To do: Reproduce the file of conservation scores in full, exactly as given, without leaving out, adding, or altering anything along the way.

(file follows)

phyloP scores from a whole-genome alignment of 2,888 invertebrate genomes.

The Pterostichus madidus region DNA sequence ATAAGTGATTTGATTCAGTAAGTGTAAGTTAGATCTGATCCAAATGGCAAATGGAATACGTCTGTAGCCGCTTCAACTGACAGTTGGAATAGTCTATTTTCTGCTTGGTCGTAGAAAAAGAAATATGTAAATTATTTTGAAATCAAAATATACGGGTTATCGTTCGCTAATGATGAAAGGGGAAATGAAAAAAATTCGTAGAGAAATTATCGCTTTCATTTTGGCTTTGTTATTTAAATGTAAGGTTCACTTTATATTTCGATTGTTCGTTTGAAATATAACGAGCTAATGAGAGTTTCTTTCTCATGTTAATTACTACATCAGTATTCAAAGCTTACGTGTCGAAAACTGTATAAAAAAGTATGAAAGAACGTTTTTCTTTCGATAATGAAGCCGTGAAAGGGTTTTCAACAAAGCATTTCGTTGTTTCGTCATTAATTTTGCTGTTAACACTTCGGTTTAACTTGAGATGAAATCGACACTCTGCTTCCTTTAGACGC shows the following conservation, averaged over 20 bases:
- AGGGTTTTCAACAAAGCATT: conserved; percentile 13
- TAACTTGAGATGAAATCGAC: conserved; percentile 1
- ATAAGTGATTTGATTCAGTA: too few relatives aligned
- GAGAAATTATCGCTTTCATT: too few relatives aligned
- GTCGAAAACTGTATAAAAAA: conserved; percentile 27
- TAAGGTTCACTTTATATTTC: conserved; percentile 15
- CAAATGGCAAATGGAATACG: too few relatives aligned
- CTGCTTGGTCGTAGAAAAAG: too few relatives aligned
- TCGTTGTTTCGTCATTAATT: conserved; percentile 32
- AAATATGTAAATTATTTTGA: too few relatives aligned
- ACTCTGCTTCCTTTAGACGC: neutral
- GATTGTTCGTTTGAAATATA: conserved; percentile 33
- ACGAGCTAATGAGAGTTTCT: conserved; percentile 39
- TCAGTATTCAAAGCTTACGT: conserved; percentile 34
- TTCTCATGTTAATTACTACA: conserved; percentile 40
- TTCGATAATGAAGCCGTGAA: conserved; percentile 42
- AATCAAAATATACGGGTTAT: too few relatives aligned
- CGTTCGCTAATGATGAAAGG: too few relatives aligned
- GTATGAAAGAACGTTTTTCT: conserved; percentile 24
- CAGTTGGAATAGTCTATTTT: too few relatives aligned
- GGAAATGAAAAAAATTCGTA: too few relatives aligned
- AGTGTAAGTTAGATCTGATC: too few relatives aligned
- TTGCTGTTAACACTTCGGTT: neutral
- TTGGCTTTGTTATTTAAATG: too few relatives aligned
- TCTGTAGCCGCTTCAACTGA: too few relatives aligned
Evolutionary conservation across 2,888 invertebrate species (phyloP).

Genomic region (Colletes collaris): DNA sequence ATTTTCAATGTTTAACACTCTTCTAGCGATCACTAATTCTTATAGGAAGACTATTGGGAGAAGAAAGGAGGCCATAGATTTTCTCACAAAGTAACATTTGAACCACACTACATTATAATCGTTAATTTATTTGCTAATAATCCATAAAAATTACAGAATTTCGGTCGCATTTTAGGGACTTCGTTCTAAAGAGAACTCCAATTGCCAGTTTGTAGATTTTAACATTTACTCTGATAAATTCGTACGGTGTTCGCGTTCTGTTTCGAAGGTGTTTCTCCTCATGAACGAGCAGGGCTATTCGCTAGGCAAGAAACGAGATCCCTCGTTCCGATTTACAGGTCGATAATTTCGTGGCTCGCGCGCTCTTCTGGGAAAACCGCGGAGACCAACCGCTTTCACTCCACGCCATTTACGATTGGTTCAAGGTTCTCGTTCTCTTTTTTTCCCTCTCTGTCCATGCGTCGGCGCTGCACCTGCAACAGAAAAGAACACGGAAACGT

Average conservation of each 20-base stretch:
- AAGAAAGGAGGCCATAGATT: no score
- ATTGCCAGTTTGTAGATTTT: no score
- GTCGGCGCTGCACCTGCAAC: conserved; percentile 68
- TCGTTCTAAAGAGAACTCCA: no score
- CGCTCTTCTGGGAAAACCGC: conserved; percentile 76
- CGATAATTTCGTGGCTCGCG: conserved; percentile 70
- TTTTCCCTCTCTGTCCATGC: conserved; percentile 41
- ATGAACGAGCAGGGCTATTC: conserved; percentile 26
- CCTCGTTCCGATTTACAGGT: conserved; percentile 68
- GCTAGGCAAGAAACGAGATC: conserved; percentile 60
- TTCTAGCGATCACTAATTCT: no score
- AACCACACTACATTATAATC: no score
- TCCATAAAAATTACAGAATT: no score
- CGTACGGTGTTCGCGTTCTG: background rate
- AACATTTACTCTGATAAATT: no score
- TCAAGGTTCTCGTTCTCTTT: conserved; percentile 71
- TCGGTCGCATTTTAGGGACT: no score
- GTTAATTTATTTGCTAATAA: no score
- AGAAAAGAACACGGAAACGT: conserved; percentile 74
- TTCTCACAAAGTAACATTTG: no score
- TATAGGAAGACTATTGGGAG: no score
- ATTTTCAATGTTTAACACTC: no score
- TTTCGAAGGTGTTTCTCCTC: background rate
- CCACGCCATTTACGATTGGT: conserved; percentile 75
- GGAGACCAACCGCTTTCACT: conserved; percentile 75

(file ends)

phyloP scores from a whole-genome alignment of 2,888 invertebrate genomes.

The Pterostichus madidus region DNA sequence ATAAGTGATTTGATTCAGTAAGTGTAAGTTAGATCTGATCCAAATGGCAAATGGAATACGTCTGTAGCCGCTTCAACTGACAGTTGGAATAGTCTATTTTCTGCTTGGTCGTAGAAAAAGAAATATGTAAATTATTTTGAAATCAAAATATACGGGTTATCGTTCGCTAATGATGAAAGGGGAAATGAAAAAAATTCGTAGAGAAATTATCGCTTTCATTTTGGCTTTGTTATTTAAATGTAAGGTTCACTTTATATTTCGATTGTTCGTTTGAAATATAACGAGCTAATGAGAGTTTCTTTCTCATGTTAATTACTACATCAGTATTCAAAGCTTACGTGTCGAAAACTGTATAAAAAAGTATGAAAGAACGTTTTTCTTTCGATAATGAAGCCGTGAAAGGGTTTTCAACAAAGCATTTCGTTGTTTCGTCATTAATTTTGCTGTTAACACTTCGGTTTAACTTGAGATGAAATCGACACTCTGCTTCCTTTAGACGC shows the following conservation, averaged over 20 bases:
- AGGGTTTTCAACAAAGCATT: conserved; percentile 13
- TAACTTGAGATGAAATCGAC: conserved; percentile 1
- ATAAGTGATTTGATTCAGTA: too few relatives aligned
- GAGAAATTATCGCTTTCATT: too few relatives aligned
- GTCGAAAACTGTATAAAAAA: conserved; percentile 27
- TAAGGTTCACTTTATATTTC: conserved; percentile 15
- CAAATGGCAAATGGAATACG: too few relatives aligned
- CTGCTTGGTCGTAGAAAAAG: too few relatives aligned
- TCGTTGTTTCGTCATTAATT: conserved; percentile 32
- AAATATGTAAATTATTTTGA: too few relatives aligned
- ACTCTGCTTCCTTTAGACGC: neutral
- GATTGTTCGTTTGAAATATA: conserved; percentile 33
- ACGAGCTAATGAGAGTTTCT: conserved; percentile 39
- TCAGTATTCAAAGCTTACGT: conserved; percentile 34
- TTCTCATGTTAATTACTACA: conserved; percentile 40
- TTCGATAATGAAGCCGTGAA: conserved; percentile 42
- AATCAAAATATACGGGTTAT: too few relatives aligned
- CGTTCGCTAATGATGAAAGG: too few relatives aligned
- GTATGAAAGAACGTTTTTCT: conserved; percentile 24
- CAGTTGGAATAGTCTATTTT: too few relatives aligned
- GGAAATGAAAAAAATTCGTA: too few relatives aligned
- AGTGTAAGTTAGATCTGATC: too few relatives aligned
- TTGCTGTTAACACTTCGGTT: neutral
- TTGGCTTTGTTATTTAAATG: too few relatives aligned
- TCTGTAGCCGCTTCAACTGA: too few relatives aligned
Evolutionary conservation across 2,888 invertebrate species (phyloP).

Genomic region (Colletes collaris): DNA sequence ATTTTCAATGTTTAACACTCTTCTAGCGATCACTAATTCTTATAGGAAGACTATTGGGAGAAGAAAGGAGGCCATAGATTTTCTCACAAAGTAACATTTGAACCACACTACATTATAATCGTTAATTTATTTGCTAATAATCCATAAAAATTACAGAATTTCGGTCGCATTTTAGGGACTTCGTTCTAAAGAGAACTCCAATTGCCAGTTTGTAGATTTTAACATTTACTCTGATAAATTCGTACGGTGTTCGCGTTCTGTTTCGAAGGTGTTTCTCCTCATGAACGAGCAGGGCTATTCGCTAGGCAAGAAACGAGATCCCTCGTTCCGATTTACAGGTCGATAATTTCGTGGCTCGCGCGCTCTTCTGGGAAAACCGCGGAGACCAACCGCTTTCACTCCACGCCATTTACGATTGGTTCAAGGTTCTCGTTCTCTTTTTTTCCCTCTCTGTCCATGCGTCGGCGCTGCACCTGCAACAGAAAAGAACACGGAAACGT

Average conservation of each 20-base stretch:
- AAGAAAGGAGGCCATAGATT: no score
- ATTGCCAGTTTGTAGATTTT: no score
- GTCGGCGCTGCACCTGCAAC: conserved; percentile 68
- TCGTTCTAAAGAGAACTCCA: no score
- CGCTCTTCTGGGAAAACCGC: conserved; percentile 76
- CGATAATTTCGTGGCTCGCG: conserved; percentile 70
- TTTTCCCTCTCTGTCCATGC: conserved; percentile 41
- ATGAACGAGCAGGGCTATTC: conserved; percentile 26
- CCTCGTTCCGATTTACAGGT: conserved; percentile 68
- GCTAGGCAAGAAACGAGATC: conserved; percentile 60
- TTCTAGCGATCACTAATTCT: no score
- AACCACACTACATTATAATC: no score
- TCCATAAAAATTACAGAATT: no score
- CGTACGGTGTTCGCGTTCTG: background rate
- AACATTTACTCTGATAAATT: no score
- TCAAGGTTCTCGTTCTCTTT: conserved; percentile 71
- TCGGTCGCATTTTAGGGACT: no score
- GTTAATTTATTTGCTAATAA: no score
- AGAAAAGAACACGGAAACGT: conserved; percentile 74
- TTCTCACAAAGTAACATTTG: no score
- TATAGGAAGACTATTGGGAG: no score
- ATTTTCAATGTTTAACACTC: no score
- TTTCGAAGGTGTTTCTCCTC: background rate
- CCACGCCATTTACGATTGGT: conserved; percentile 75
- GGAGACCAACCGCTTTCACT: conserved; percentile 75